To benefit, you need to invest “eligible gains” in a qualified opportunity fund (QOF) in exchange for an equity interest in the fund. QOFs are required to maintain at least 90% of their assets in QOZ property, including investments in QOZs businesses and new or substantially improved commercial buildings, equipment and multi-family complexes. QOFs can be corporations or partnerships. Eligibility and approval to become a QOF occurs when corporations or partnerships are filing Form 8996 with the entity’s federal income tax return.

Eligible gains include both capital gains and qualified Sec. 1231 gains (that is, gains from the sale of real or depreciable business property) that would be recognized for federal income tax purposes before 2027. Gains that arise from a transaction with a related person are not eligible.

You generally must invest the gains within 180 days of the sale that generated the eligible gain.

Related Read: IRS Proposes Regulations for Opportunity Zone Tax Incentives

The Capital Gains Tax Perks

The potential tax savings are substantial. For starters, you defer the gains you invest until the earlier of Dec. 31, 2026, or the occurrence of an inclusion event (for example, sales or gifts of your QOF interest or liquidation of the QOF). The amount of the deferred gain you will then include in your taxable income depends on: 1) The fair market value of your QOF investment on the date of the inclusion event; and 2) adjustments to the tax basis of that qualifying investment.

Reduction of Capital Gains
The longer you hold your QOF interest, the greater the tax benefits. If you hold it at least five years, your basis increases by 10% of the deferred gain, meaning you will only pay capital gains tax on 90% of the gain when it is taxed. If you hold your QOF investment for at least seven years, the basis increases by an additional 5% of the deferred gain, so you pay capital gains tax on only 85% of the gain.

Obviously, new investors have missed the window to enjoy the stepped-up basis benefits, but earlier investors can increase their benefits by holding onto their QOF investments until they reach the milestones above (assuming the milestones occur on or before Dec. 31, 2026). It is also not out of the question that Congress will extend the program. New investors may well benefit simply from deferring eligible gains for a few years.

Elimination of Capital Gains
Taxpayers who invest in a QOF at any time through Dec. 31, 2037, can enjoy tax-free appreciation on their investments. When you make the election to defer a gain by investing in a QOF, the tax basis in the investment becomes zero. However, if you hold your investment at least 10 years, you can permanently exclude the gain from the investment if you elect to increase the basis of the investment to its fair market value on the date of the sale or exchange.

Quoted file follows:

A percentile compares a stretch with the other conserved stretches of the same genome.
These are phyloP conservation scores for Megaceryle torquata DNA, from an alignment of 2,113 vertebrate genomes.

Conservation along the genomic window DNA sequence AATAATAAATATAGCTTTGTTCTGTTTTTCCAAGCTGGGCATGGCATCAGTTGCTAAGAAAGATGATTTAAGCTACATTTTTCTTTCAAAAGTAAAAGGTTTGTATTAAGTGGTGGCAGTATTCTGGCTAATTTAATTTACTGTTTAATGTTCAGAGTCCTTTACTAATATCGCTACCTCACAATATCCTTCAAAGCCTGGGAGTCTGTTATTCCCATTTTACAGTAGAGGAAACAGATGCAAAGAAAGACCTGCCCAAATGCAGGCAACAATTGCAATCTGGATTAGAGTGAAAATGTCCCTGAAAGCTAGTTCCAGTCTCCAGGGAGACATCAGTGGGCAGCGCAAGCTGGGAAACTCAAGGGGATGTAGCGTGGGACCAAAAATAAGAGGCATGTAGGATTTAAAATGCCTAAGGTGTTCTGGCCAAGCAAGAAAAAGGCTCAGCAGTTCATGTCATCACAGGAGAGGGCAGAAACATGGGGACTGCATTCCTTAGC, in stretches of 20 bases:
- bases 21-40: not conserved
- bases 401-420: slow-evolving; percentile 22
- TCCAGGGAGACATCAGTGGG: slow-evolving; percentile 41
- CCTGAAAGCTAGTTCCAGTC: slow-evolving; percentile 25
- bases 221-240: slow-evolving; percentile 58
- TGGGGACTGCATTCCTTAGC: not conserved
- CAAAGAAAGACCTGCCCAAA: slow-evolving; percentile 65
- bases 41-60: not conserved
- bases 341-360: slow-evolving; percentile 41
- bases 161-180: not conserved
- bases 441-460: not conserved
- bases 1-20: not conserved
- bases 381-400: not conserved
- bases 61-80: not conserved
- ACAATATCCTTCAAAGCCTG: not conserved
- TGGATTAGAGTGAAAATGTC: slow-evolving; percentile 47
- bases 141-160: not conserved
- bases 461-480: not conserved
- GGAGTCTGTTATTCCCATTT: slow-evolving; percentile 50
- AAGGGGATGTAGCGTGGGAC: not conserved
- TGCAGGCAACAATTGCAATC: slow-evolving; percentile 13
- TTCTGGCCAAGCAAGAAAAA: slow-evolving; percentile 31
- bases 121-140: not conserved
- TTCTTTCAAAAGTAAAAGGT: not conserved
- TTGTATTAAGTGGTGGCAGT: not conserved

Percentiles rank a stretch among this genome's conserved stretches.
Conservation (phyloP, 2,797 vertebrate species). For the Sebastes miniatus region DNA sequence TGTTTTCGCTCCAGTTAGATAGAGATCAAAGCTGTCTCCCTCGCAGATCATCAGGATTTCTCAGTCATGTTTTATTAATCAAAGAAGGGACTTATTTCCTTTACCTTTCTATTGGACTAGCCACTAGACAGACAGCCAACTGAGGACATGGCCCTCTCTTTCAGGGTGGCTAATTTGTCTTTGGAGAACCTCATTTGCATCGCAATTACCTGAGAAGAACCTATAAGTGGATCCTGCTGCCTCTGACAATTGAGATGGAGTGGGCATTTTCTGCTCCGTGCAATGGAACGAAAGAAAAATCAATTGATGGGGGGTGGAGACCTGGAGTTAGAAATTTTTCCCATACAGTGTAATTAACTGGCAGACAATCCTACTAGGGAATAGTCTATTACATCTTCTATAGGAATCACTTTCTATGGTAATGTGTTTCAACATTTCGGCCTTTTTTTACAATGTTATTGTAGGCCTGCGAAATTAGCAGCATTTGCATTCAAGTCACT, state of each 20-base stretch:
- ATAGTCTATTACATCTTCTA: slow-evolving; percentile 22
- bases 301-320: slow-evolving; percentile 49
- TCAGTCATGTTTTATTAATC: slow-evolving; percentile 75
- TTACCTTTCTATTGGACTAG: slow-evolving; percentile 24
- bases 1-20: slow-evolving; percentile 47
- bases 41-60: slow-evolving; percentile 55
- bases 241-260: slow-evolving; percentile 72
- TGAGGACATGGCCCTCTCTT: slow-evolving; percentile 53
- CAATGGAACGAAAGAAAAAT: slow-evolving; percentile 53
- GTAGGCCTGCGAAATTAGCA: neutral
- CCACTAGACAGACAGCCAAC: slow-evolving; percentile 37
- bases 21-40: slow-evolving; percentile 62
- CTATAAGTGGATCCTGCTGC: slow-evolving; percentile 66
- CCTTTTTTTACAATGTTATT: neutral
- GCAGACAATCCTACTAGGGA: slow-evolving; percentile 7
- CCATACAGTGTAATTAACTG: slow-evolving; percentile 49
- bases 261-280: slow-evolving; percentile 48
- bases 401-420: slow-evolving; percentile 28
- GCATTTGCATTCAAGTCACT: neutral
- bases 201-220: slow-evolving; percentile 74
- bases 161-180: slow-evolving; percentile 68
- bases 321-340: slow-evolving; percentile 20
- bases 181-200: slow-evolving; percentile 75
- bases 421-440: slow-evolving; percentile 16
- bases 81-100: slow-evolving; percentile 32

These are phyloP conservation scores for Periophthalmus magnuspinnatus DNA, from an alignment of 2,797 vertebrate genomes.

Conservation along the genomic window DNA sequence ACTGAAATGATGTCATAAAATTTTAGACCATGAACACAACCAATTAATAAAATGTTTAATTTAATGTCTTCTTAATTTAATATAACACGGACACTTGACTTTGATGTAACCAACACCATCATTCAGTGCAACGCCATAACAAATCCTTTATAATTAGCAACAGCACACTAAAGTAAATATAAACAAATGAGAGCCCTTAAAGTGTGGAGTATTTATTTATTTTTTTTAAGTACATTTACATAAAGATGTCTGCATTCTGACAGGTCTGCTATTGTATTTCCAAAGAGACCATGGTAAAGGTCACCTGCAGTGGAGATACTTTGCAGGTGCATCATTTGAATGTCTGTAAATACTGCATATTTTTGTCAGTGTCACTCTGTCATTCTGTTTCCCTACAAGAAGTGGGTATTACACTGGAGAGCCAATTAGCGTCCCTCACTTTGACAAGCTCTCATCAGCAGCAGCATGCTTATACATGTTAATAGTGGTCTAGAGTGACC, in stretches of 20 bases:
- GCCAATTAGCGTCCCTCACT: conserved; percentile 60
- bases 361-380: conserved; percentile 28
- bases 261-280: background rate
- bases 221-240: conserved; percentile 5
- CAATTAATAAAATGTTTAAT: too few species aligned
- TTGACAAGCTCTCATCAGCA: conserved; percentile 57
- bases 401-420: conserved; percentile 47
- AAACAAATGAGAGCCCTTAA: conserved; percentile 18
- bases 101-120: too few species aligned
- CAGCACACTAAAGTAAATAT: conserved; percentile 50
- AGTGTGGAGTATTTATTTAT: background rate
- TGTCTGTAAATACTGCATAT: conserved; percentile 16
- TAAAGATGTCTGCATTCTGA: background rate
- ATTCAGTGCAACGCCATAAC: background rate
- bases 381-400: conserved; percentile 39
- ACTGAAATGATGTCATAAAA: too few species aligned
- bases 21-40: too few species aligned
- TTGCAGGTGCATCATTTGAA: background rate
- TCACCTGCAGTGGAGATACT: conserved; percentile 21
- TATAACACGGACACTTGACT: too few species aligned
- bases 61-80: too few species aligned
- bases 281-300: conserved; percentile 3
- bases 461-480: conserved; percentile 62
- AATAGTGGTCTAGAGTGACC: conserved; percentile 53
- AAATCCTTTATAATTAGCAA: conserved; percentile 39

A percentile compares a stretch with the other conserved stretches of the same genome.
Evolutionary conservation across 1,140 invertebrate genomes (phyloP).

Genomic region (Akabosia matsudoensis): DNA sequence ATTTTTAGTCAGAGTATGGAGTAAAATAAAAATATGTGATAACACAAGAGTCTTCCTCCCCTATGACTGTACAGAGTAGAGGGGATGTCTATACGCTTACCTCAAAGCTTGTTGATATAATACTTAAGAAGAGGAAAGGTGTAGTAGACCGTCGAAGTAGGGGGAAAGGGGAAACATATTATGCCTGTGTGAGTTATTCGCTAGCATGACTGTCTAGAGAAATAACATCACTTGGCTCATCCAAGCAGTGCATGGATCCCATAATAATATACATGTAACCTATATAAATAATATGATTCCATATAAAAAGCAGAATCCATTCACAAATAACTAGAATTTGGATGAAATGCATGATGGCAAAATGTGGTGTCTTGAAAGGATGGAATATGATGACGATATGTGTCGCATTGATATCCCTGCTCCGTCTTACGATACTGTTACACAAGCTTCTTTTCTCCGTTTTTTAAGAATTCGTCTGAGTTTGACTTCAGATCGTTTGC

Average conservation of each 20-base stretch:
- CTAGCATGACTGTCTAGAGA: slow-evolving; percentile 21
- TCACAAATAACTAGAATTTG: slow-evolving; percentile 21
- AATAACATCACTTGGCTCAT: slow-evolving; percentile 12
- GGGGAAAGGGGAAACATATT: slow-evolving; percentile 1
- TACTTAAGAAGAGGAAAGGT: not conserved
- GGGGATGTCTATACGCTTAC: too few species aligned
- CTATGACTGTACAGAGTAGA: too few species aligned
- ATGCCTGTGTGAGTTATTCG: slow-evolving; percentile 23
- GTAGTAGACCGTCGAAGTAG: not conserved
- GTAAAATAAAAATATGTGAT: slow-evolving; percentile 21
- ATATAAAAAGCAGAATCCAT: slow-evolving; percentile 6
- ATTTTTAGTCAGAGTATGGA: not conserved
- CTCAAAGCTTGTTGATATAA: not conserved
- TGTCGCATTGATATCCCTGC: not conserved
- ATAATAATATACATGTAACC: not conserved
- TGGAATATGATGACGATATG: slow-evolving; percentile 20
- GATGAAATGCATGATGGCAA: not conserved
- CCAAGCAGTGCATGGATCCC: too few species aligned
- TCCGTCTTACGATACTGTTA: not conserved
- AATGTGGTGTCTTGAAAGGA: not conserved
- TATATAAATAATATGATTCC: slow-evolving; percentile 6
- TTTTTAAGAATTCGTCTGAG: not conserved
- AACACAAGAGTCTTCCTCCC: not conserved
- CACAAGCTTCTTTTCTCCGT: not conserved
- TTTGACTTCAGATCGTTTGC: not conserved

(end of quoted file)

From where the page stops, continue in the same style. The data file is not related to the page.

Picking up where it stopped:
Related Read: The Extended COVID-19 Qualified Opportunity Zone Relief Deadlines are Coming Due

Taking the First Tax Steps

In order to make sure that you are following the rules, consider all potential implications and file the appropriate paperwork. Consulting with tax advisors in qualified opportunity funds can be a first step in the investment process.

QOF Requirements

  • Must be organized as a corporation or partnership for the purpose of investing in QOZ property;
  • LLCs qualify if they choose to be treated as a partnership or corporation;
  • Submit Form 8997, “Initial and Annual Statement of Qualified Opportunity Fund Investments,”
  • To make the election to defer your eligible gain by filing IRS Form 8949, “Sales and Other Dispositions of Capital Assets,” for the taxable year in which the gains would otherwise be recognized;
  • Qualified Opportunity Funds are the required investment vehicle to invest in Opportunity Zones;
  • Investors have 180 days to invest a capital gain into a QOF that invests in QOZs; and
  • Opportunity Fund investments in real estate are subject to a substantial improvement or original use requirement.

Real Estate Requirements
Property that meets the qualification requirements for QOZs must have been acquired after December 31, 2017 and meet one of the two following requirements:

  • Substantial Improvement: A property is substantially improved when capital improvements in the 31-month period following the acquisition exceed the purchase price of the property, land value excluded; or
  • Original Use: The QOF must prove that it is the first to use a property during the property’s existence, or that the property has been vacant for more than one year, and is put to a commercial use.

For more information, contact your ORBA advisor. Visit ORBA.com to learn more about our Real Estate Group.

Forward Thinking